Emergency talks on the Euro crisis are now being planned by the G7 – and this is being reflected in first-time ever historic lows on German bund yields. Investors are now paying for the opportunity to retain the principal value of their investment. Yields have turned negative. Yes, let me repeat that.
The 2-yr German bund yield has turned negative.
German Debt Near Record Highs
This means that German debt is near record highs. Yields turned negative for the first time on Friday, June 1, 2012. How is this possible? Simple. Demand becomes higher than supply, and no yields are needed to attract investors. This causes the prices of the bonds themselves to soar. Meanwhile, 10-year yields fell down to a historic low of 1.14% on Friday as well.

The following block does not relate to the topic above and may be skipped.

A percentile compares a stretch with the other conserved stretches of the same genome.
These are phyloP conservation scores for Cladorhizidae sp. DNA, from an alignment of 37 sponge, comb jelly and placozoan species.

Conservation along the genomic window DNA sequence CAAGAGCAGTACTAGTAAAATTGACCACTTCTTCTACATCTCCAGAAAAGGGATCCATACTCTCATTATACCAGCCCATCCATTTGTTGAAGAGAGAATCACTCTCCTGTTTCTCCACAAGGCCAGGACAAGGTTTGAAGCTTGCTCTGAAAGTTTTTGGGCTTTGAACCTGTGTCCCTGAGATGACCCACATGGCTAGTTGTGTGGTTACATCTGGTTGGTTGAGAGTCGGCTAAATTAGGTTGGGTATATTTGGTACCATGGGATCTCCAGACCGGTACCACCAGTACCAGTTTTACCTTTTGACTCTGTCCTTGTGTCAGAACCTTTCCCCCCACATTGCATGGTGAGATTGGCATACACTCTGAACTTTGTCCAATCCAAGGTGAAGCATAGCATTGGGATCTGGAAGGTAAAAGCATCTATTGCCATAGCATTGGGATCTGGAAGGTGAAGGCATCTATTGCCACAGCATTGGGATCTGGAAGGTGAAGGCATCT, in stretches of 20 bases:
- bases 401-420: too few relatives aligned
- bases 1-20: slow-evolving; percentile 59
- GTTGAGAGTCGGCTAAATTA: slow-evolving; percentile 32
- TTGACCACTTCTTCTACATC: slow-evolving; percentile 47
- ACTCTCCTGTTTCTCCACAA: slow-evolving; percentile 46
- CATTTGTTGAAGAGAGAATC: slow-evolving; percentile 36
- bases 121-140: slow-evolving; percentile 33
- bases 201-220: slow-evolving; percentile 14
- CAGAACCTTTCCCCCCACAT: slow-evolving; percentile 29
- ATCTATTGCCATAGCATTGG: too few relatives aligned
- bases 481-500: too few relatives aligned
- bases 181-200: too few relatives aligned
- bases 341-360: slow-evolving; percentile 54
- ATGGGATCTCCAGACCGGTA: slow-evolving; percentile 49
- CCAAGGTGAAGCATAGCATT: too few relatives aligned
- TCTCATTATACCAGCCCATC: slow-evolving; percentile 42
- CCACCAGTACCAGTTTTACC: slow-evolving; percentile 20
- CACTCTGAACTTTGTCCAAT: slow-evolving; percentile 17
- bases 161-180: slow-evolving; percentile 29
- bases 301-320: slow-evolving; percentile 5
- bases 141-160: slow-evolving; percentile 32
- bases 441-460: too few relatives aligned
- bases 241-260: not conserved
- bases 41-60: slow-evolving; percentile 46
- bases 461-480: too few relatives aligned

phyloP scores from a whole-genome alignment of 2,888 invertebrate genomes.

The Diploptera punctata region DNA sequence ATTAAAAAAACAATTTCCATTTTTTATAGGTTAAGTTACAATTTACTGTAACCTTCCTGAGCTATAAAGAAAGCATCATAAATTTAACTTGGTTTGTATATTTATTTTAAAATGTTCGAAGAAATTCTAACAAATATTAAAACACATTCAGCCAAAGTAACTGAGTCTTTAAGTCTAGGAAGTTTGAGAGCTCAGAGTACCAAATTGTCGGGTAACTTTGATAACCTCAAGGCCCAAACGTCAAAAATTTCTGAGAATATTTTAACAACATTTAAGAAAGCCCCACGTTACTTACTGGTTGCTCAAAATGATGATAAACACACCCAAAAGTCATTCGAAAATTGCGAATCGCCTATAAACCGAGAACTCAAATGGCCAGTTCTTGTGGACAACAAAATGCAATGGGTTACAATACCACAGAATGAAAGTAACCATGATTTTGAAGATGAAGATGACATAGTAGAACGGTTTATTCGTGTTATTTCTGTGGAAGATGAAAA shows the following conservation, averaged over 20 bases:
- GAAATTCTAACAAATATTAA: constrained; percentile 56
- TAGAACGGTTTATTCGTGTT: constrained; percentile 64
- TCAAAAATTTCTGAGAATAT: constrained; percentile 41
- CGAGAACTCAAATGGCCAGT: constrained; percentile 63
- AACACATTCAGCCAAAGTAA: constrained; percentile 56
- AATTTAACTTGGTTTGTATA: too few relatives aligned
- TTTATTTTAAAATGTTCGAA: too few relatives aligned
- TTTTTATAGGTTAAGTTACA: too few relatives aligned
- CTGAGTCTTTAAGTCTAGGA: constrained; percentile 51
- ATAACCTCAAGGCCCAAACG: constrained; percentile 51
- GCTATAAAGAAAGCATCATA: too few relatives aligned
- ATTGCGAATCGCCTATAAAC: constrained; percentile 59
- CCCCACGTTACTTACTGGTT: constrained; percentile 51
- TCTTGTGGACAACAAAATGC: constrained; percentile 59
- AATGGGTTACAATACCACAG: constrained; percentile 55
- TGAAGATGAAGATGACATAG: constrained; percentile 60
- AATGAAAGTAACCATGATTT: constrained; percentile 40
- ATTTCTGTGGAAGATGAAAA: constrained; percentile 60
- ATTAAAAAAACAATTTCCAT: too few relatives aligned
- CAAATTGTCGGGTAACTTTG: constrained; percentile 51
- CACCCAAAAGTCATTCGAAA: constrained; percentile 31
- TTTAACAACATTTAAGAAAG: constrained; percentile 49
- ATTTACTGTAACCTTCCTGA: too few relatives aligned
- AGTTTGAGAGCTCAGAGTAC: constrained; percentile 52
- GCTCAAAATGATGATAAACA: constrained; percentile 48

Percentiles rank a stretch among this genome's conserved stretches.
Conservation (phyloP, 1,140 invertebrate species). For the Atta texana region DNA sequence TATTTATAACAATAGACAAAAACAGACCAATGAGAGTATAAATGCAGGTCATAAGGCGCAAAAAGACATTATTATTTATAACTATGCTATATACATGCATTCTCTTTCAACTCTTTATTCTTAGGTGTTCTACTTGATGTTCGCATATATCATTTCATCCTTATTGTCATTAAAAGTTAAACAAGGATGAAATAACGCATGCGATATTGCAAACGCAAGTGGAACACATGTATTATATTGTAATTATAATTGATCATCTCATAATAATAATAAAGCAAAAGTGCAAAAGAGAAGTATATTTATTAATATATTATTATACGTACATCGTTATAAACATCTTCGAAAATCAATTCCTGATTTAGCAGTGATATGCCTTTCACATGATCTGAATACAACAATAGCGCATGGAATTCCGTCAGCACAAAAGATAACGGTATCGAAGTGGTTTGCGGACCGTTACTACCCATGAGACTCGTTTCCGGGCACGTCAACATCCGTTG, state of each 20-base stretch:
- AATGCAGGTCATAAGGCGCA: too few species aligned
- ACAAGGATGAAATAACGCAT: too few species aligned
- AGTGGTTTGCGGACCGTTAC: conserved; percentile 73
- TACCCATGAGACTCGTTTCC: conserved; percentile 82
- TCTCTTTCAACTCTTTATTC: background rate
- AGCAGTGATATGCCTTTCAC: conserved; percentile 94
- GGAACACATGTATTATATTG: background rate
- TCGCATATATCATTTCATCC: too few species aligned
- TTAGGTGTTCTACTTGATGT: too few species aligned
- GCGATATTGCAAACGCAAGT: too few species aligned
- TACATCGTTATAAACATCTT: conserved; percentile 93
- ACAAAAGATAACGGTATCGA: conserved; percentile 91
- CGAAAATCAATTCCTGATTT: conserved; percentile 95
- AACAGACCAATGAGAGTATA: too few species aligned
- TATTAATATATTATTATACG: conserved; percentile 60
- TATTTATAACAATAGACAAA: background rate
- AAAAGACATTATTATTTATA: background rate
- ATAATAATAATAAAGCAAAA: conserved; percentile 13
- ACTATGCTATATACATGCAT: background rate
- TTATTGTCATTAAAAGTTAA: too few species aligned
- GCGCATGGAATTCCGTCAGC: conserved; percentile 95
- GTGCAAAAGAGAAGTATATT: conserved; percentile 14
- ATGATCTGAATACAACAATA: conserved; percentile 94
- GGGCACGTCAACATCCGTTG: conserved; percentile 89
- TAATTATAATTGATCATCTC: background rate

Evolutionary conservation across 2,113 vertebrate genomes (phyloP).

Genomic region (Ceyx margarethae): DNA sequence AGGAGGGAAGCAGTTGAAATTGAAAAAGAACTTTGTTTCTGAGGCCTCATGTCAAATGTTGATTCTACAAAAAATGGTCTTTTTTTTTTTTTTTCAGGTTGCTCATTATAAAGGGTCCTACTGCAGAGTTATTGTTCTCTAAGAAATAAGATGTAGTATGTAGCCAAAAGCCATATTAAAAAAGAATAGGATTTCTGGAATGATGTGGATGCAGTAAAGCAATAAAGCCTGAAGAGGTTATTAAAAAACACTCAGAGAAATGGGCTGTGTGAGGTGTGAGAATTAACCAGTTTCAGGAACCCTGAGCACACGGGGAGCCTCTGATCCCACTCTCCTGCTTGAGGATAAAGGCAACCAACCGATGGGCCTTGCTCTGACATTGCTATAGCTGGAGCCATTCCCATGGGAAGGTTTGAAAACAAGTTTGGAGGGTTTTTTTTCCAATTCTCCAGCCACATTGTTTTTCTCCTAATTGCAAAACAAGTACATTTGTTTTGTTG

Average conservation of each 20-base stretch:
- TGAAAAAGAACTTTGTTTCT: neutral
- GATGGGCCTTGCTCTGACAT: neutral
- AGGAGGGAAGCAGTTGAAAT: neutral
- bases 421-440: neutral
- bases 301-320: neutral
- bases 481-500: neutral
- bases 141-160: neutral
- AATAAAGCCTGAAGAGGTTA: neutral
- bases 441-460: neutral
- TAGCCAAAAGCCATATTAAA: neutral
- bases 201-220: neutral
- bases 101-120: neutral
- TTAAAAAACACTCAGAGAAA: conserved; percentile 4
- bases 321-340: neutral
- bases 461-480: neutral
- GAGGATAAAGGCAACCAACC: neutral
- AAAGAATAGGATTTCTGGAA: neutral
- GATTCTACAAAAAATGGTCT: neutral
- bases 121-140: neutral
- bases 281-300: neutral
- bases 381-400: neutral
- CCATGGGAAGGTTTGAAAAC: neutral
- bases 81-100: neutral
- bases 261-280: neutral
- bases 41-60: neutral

The European Central Bank is holding an emergency conference on Wednesday, coming out of a long holiday weekend in Britain. G7 finance ministers and central bank governors are expected to meet to determine what monetary and fiscal decisions should be made to take care of the sovereign debt and banking crisis quickly spreading throughout the Eurozone.
Rumor has it that Spain will not be able to bail out its banks, especially given that foreign investors have all left and it is dependent on its domestic banks to buy its debt – and the yields on Spanish bonds are at historic highs. In addition, Spanish depositors are shifting money abroad at the fastest historical rate ever. Greece, meanwhile, will see an election in two weeks that might make the #Grexit a reality. Some expect the ECB to respond by lowering rates, but these analysts are in the minority.
Folks, coupled with the situation in Italy, this is not good at all. The Euro is on shaky ground indeed.-